This Saturday, if all goes as planned, the privately owned spaceflight company SpaceX will launch its Dragon capsule into orbit and three days later dock with the International Space Station.
If successful, this will be the first flight of it's kind for a private company. In the past, these missions have been conducted by NASA, the National Aeronautics and Space Administration. Now NASA relies on privately owned spacecraft to transport astronauts into space and fly delivery missions.
SpaceX signed a $1.6 billion contract with NASA for 12 unmanned delivery missions. The company says their rockets will cut the cost of space deliveries to about one tenth of what it cost on a space shuttle, saving taxpayers money.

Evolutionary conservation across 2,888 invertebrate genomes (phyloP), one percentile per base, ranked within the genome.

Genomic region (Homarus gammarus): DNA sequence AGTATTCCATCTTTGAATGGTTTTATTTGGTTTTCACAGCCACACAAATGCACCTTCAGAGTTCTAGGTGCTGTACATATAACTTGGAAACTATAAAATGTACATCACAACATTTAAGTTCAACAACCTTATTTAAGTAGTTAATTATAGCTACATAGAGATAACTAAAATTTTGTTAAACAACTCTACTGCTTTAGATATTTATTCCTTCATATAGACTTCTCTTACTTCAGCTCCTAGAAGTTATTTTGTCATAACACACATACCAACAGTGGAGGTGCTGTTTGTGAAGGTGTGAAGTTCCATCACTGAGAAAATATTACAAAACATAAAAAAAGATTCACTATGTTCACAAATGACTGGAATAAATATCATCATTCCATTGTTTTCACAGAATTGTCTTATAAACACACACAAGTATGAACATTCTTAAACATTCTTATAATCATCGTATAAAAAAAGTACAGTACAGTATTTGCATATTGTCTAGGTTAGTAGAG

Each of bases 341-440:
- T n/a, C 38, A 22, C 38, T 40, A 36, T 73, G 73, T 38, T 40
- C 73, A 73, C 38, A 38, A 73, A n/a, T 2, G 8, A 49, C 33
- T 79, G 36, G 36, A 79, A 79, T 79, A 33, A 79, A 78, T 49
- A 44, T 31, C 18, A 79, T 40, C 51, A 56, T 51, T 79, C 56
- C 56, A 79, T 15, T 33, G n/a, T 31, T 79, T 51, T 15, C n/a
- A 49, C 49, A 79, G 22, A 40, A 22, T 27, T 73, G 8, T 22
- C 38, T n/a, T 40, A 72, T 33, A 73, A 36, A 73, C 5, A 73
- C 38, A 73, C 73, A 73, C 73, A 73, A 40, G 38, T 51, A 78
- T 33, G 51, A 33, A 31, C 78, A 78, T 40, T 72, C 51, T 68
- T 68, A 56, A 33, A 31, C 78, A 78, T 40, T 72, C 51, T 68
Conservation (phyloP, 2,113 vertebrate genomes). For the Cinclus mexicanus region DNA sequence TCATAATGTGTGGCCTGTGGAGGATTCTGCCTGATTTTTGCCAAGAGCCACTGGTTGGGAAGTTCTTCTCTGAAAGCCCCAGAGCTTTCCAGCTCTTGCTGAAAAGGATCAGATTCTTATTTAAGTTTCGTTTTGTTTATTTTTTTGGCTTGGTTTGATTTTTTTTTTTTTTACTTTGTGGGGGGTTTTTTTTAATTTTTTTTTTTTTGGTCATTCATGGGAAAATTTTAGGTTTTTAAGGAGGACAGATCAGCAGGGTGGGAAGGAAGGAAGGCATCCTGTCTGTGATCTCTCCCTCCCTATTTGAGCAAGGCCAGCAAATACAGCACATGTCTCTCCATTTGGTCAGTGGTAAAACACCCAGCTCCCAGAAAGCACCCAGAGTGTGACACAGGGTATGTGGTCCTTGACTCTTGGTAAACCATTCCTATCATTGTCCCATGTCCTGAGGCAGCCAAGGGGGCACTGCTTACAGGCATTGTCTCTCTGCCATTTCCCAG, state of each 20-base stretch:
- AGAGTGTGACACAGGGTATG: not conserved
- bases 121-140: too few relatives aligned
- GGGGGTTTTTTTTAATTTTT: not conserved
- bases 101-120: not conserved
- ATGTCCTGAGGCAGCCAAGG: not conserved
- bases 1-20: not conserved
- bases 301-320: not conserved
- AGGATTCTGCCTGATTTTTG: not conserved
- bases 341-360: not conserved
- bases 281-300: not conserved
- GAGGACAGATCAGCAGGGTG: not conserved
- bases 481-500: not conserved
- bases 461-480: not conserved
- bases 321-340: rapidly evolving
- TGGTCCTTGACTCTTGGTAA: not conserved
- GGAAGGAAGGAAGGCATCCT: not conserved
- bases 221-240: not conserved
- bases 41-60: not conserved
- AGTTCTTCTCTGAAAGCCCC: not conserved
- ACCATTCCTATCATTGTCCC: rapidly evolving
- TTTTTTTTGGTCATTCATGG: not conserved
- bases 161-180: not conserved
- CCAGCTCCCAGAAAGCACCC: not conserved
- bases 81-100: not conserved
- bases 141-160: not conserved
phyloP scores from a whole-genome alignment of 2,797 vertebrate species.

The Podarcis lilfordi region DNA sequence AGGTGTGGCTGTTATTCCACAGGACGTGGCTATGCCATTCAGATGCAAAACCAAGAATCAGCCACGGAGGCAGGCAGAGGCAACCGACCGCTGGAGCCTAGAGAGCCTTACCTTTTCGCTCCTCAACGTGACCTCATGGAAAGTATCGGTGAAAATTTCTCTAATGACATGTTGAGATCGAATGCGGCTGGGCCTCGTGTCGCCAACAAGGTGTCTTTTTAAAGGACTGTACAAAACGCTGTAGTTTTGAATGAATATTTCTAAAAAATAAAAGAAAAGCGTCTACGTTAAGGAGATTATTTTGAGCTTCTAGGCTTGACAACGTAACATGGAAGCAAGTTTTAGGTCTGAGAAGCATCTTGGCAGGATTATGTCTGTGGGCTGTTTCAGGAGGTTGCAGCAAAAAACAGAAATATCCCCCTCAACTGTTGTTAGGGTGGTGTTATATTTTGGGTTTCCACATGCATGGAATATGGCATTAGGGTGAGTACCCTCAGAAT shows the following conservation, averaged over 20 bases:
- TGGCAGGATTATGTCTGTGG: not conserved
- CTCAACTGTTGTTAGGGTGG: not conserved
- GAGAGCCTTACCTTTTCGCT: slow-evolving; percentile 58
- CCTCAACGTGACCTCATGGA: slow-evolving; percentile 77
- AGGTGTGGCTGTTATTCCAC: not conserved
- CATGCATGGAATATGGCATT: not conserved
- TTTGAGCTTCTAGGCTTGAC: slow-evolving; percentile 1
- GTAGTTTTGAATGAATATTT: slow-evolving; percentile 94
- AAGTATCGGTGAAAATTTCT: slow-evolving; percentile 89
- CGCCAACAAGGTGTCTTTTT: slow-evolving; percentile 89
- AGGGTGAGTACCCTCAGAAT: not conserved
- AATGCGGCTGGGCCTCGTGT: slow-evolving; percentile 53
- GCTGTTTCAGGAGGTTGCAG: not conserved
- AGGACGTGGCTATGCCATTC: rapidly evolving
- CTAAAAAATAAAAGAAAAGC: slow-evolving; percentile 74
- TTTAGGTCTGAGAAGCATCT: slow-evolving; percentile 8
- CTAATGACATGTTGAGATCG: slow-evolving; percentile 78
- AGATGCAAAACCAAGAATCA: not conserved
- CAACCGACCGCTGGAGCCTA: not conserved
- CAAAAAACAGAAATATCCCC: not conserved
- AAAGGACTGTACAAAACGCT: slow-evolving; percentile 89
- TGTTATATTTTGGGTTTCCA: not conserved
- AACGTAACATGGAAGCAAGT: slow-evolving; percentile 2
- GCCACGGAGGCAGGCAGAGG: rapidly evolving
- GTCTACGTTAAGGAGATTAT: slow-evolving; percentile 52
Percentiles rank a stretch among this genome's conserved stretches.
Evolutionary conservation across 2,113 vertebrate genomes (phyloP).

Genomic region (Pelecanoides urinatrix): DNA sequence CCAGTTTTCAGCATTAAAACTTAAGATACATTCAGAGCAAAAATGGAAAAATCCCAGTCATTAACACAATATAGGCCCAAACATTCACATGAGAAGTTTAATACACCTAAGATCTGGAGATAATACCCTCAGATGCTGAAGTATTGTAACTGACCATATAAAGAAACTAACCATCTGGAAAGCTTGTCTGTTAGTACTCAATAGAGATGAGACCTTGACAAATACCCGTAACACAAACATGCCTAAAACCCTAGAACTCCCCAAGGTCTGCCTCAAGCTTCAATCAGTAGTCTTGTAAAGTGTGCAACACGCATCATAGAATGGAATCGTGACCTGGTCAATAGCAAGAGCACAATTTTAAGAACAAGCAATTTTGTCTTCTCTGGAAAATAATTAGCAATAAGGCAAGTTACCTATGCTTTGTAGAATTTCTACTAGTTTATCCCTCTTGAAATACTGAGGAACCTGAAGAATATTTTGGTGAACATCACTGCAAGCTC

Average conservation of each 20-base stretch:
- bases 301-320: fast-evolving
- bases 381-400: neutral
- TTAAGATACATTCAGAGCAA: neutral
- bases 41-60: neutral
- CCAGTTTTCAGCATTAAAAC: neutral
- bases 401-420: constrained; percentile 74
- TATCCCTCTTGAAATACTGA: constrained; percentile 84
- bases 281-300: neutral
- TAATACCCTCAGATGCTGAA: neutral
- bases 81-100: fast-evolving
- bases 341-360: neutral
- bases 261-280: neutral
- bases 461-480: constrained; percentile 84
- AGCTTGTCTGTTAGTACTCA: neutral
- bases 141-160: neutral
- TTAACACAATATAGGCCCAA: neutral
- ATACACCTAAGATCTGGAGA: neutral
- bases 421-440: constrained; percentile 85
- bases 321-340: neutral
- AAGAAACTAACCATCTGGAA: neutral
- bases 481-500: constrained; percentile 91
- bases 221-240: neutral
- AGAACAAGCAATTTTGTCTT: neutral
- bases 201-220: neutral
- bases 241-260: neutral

The NewsHour recently talked with science correspondent Miles O'Brien about the launch, the engineering challenges and the other private spaceflight companies vying for a chance to deliver cargo and people to low-Earth orbit.
"This is unprecedented. This is part of NASA's effort to change the way it does business," - Miles O' Brien, science correspondent.
1. What is NASA?
2. What is SpaceX?
3. How are NASA and SpaceX different?
1. Why is this being considered a "historic launch" for spaceflight companies?
2. SpaceX hopes to one day transport cargo and humans to Mars. If you could take a private trip to Mars, would you? Why or why not?